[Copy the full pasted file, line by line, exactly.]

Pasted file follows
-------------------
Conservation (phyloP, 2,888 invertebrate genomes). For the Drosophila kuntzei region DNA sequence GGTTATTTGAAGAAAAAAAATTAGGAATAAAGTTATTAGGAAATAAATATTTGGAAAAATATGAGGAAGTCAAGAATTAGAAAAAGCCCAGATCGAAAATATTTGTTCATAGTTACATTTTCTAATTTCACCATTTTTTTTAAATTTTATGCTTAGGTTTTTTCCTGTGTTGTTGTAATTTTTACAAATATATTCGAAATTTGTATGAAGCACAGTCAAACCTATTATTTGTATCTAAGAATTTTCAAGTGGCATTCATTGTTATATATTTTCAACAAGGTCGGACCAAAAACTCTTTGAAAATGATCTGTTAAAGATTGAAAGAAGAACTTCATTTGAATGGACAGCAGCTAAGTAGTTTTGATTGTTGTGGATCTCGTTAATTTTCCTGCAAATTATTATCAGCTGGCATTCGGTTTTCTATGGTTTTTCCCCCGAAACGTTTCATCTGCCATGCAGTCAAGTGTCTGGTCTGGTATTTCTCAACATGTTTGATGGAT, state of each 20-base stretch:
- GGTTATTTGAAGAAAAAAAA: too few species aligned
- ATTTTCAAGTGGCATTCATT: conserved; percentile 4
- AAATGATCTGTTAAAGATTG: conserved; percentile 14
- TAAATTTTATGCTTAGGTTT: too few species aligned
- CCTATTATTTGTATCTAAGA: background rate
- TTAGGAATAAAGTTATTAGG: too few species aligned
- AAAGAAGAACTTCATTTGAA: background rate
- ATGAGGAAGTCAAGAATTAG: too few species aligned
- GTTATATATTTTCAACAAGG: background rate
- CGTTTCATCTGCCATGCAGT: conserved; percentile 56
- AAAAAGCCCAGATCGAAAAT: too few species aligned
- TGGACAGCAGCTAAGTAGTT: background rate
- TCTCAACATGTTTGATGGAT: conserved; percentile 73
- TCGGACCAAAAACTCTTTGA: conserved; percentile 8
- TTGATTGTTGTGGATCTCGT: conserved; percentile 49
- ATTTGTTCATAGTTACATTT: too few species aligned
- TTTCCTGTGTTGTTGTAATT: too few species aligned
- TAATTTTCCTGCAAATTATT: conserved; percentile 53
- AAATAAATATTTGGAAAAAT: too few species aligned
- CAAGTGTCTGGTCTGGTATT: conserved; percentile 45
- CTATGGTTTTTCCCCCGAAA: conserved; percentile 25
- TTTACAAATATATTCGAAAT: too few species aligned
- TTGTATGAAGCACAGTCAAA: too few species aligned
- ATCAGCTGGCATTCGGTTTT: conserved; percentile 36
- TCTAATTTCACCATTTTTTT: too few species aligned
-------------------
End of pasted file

Conservation (phyloP, 2,888 invertebrate genomes). For the Drosophila kuntzei region DNA sequence GGTTATTTGAAGAAAAAAAATTAGGAATAAAGTTATTAGGAAATAAATATTTGGAAAAATATGAGGAAGTCAAGAATTAGAAAAAGCCCAGATCGAAAATATTTGTTCATAGTTACATTTTCTAATTTCACCATTTTTTTTAAATTTTATGCTTAGGTTTTTTCCTGTGTTGTTGTAATTTTTACAAATATATTCGAAATTTGTATGAAGCACAGTCAAACCTATTATTTGTATCTAAGAATTTTCAAGTGGCATTCATTGTTATATATTTTCAACAAGGTCGGACCAAAAACTCTTTGAAAATGATCTGTTAAAGATTGAAAGAAGAACTTCATTTGAATGGACAGCAGCTAAGTAGTTTTGATTGTTGTGGATCTCGTTAATTTTCCTGCAAATTATTATCAGCTGGCATTCGGTTTTCTATGGTTTTTCCCCCGAAACGTTTCATCTGCCATGCAGTCAAGTGTCTGGTCTGGTATTTCTCAACATGTTTGATGGAT, state of each 20-base stretch:
- GGTTATTTGAAGAAAAAAAA: too few species aligned
- ATTTTCAAGTGGCATTCATT: conserved; percentile 4
- AAATGATCTGTTAAAGATTG: conserved; percentile 14
- TAAATTTTATGCTTAGGTTT: too few species aligned
- CCTATTATTTGTATCTAAGA: background rate
- TTAGGAATAAAGTTATTAGG: too few species aligned
- AAAGAAGAACTTCATTTGAA: background rate
- ATGAGGAAGTCAAGAATTAG: too few species aligned
- GTTATATATTTTCAACAAGG: background rate
- CGTTTCATCTGCCATGCAGT: conserved; percentile 56
- AAAAAGCCCAGATCGAAAAT: too few species aligned
- TGGACAGCAGCTAAGTAGTT: background rate
- TCTCAACATGTTTGATGGAT: conserved; percentile 73
- TCGGACCAAAAACTCTTTGA: conserved; percentile 8
- TTGATTGTTGTGGATCTCGT: conserved; percentile 49
- ATTTGTTCATAGTTACATTT: too few species aligned
- TTTCCTGTGTTGTTGTAATT: too few species aligned
- TAATTTTCCTGCAAATTATT: conserved; percentile 53
- AAATAAATATTTGGAAAAAT: too few species aligned
- CAAGTGTCTGGTCTGGTATT: conserved; percentile 45
- CTATGGTTTTTCCCCCGAAA: conserved; percentile 25
- TTTACAAATATATTCGAAAT: too few species aligned
- TTGTATGAAGCACAGTCAAA: too few species aligned
- ATCAGCTGGCATTCGGTTTT: conserved; percentile 36
- TCTAATTTCACCATTTTTTT: too few species aligned